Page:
“If you’ve now got a world where [natural-gas] trade is emerging to allow competition … you start to create different commercial relationships, and you start to create different types of geopolitical relationships,” he said, “because of the dependence that the consumer has on the supplier.”
Russia and Iran—which together have the world’s largest reserves—are increasingly interested in building gas pipelines to China. But, says Pascual, “if you can mitigate the kind of impact Russia and Iran can have in geopolitical influence on their neighbors because of those pipeline relationships, it creates a different kind of global environment.”
American manufacturers fear that if the U.S. becomes a major exporter of natural gas, it will undercut their newfound competitive advantage in the global economy.
“Shale gas has given the U.S. manufacturers a massive competitive advantage,” says George Blitz, vice president of energy and climate change at Dow Chemical. “The price is so much more affordable here than natural-gas prices around the world.
“Six million manufacturing jobs left the U.S. in the 2000s because natural gas was cheaper elsewhere,” Blitz said. “Now that those prices are going down, the manufacturers of goods that use natural gas—petrochemicals, fertilizers, steel, and glass—are coming back.”
Dow and other manufacturers say they don’t oppose free trade. Rather, they prefer that affordable products made from cheap natural gas—and not the U.S. resource itself—be exported. They fear that once U.S. natural gas enters the global marketplace, prices will rise to market levels. In other countries, the price of natural gas is pegged to the global price of oil, which can often be high, volatile, and beyond the scope of governments to control.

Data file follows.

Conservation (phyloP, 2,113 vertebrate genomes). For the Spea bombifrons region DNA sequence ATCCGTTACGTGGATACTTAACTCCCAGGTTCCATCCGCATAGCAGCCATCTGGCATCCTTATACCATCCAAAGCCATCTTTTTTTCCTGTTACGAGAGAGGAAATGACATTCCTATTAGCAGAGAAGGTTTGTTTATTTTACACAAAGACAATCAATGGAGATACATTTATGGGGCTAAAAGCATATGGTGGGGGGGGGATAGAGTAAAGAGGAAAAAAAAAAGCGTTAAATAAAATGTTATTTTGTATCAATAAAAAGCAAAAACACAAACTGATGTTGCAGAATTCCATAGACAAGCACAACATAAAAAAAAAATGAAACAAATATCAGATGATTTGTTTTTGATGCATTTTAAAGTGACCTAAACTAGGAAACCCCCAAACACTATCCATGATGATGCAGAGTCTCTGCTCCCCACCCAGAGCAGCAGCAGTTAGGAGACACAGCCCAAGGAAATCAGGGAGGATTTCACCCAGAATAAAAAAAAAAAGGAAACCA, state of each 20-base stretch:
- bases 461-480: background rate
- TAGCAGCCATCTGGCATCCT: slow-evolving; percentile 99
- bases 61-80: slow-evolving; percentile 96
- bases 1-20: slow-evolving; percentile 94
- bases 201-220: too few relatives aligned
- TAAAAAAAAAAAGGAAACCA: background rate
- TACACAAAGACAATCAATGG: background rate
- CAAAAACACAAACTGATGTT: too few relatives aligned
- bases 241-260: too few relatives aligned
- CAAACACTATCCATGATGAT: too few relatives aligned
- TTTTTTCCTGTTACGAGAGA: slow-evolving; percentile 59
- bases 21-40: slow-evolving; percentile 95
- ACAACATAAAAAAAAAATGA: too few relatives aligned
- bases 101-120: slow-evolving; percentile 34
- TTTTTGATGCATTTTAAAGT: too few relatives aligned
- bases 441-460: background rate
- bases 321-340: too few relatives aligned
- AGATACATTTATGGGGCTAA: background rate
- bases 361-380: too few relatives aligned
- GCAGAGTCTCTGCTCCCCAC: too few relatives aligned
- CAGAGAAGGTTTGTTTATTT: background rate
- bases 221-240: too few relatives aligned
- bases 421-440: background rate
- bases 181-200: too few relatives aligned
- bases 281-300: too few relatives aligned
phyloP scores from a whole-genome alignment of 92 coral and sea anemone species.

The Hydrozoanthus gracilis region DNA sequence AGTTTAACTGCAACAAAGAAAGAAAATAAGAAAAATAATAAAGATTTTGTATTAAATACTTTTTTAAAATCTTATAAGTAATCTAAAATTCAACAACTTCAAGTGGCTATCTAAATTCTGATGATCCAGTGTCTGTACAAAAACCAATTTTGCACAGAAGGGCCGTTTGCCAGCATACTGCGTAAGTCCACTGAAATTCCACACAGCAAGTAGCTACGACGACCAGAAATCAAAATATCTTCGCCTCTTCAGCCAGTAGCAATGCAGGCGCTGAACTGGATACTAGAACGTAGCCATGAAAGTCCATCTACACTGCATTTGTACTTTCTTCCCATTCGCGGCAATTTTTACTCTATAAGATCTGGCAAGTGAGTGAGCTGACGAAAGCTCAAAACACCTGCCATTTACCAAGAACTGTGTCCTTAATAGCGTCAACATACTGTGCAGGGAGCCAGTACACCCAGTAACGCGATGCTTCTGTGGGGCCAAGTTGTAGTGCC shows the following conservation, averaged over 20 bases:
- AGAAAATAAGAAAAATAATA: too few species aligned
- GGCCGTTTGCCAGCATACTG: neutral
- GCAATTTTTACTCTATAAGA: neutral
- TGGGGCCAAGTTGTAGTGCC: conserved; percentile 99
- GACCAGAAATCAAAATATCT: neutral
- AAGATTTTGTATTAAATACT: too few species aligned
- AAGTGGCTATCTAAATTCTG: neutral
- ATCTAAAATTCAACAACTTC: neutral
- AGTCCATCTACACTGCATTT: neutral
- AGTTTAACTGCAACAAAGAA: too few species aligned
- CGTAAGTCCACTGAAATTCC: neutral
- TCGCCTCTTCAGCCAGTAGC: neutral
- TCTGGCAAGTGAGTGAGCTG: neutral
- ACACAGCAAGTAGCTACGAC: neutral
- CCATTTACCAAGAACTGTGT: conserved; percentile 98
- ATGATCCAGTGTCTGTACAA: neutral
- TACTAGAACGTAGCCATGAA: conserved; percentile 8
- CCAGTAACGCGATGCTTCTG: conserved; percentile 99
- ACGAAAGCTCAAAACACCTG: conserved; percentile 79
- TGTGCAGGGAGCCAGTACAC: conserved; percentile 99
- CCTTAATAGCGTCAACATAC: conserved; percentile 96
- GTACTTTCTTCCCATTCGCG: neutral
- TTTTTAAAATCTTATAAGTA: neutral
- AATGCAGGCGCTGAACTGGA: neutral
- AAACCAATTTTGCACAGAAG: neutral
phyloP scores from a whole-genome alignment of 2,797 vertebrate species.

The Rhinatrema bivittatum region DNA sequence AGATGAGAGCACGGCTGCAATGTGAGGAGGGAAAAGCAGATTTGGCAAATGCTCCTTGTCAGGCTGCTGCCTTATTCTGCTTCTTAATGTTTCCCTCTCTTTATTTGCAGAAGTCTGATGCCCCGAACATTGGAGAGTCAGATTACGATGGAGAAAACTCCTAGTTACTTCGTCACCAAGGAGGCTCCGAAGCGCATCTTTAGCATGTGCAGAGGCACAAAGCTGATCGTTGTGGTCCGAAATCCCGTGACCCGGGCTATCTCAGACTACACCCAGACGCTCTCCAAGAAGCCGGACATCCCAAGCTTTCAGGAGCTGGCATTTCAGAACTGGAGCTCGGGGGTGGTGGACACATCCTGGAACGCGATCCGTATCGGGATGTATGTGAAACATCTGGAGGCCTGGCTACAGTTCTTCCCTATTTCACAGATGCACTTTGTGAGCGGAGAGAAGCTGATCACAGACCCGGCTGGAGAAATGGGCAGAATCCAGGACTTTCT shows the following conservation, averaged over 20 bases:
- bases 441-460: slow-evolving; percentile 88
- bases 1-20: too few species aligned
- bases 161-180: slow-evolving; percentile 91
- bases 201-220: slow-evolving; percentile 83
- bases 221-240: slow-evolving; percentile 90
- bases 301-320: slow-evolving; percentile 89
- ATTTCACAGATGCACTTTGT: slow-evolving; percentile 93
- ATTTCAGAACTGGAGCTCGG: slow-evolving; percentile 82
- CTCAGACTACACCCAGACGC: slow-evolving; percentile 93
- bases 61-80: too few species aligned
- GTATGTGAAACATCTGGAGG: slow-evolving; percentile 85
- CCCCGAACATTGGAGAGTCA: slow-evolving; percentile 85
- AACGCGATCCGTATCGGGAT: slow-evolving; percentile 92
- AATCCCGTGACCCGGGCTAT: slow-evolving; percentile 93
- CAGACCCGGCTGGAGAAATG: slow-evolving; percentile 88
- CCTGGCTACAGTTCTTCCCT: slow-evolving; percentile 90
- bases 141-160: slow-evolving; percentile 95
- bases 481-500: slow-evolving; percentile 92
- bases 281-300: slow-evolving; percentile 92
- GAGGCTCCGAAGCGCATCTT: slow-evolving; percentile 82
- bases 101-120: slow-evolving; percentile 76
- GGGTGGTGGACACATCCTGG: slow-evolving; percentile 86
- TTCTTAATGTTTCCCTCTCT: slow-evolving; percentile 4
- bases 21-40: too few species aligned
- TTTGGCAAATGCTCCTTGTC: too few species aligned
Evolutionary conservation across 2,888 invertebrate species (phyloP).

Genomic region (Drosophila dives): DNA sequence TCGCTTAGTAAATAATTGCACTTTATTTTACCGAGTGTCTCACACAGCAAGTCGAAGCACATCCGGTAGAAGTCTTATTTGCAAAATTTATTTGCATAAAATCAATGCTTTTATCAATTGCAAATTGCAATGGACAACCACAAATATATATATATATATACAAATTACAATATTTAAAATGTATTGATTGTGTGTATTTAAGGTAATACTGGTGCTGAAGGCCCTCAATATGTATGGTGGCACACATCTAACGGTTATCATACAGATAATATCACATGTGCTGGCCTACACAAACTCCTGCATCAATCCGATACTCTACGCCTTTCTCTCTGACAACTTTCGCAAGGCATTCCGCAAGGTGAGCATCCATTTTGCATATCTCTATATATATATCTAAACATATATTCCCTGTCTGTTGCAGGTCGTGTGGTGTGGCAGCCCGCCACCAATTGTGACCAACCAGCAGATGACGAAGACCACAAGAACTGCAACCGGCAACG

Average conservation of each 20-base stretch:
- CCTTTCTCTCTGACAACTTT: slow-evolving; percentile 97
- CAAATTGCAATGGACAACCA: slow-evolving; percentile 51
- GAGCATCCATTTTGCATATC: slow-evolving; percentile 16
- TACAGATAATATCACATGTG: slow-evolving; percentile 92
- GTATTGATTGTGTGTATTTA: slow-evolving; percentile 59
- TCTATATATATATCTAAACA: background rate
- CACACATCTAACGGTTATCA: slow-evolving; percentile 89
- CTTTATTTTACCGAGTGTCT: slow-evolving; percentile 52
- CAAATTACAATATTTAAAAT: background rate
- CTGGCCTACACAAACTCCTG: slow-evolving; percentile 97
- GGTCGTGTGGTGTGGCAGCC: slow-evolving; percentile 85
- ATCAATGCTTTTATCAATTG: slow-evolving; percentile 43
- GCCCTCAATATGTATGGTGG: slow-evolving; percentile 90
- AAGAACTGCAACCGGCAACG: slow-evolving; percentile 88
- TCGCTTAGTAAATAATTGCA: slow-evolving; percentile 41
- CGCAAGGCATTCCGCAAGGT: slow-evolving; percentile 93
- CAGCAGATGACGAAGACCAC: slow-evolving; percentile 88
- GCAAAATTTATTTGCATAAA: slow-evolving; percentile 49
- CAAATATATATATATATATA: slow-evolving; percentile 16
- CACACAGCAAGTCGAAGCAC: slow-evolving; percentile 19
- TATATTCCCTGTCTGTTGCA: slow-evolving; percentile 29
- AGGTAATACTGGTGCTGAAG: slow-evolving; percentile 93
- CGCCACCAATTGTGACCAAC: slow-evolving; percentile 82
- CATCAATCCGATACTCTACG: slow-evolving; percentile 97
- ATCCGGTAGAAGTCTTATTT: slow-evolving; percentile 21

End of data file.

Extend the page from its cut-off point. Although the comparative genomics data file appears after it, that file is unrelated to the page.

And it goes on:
“There’s a point at which you can go over a cliff and bring that price back into the U.S.—then you’d see a lot of this manufacturing investment just stop,” Blitz said.
Lawmakers on Capitol Hill are paying close attention. Although Republicans are generally cheering the push to export, a pair of Democrats—Sen. Ron Wyden of Oregon, who in 2013 will become chairman of the Senate Energy and Natural Resources Committee, and Rep. Edward Markey of Massachusetts, ranking member on the House Natural Resources Committee—are skeptical that the benefits of exporting are worth the costs.
“Regardless of this study’s conclusions, Senator Wyden will continue to call on the Energy Department to ensure that unfettered natural-gas exports don’t harm U.S. consumers and manufacturers,” his office said in a statement after the release of Wednesday’s analysis. “It is critical that exports do not squeeze out or price out the billions of dollars of new, natural-gas-related investments that have been proposed in the U.S. chemical, industrial, and electric generation sectors.”
It’s expected that once Wyden takes the helm of the Senate Energy panel next year, he’ll launch spirited hearings on the subject, pitting big fossil-fuel producers such as Exxon Mobil against manufacturers of glass, steel, and plastic.
As Daniel Yergin, the Pulitzer Prize-winning energy historian and consultant, told National Journal, “This is going to be one of the biggest energy battles of 2013.”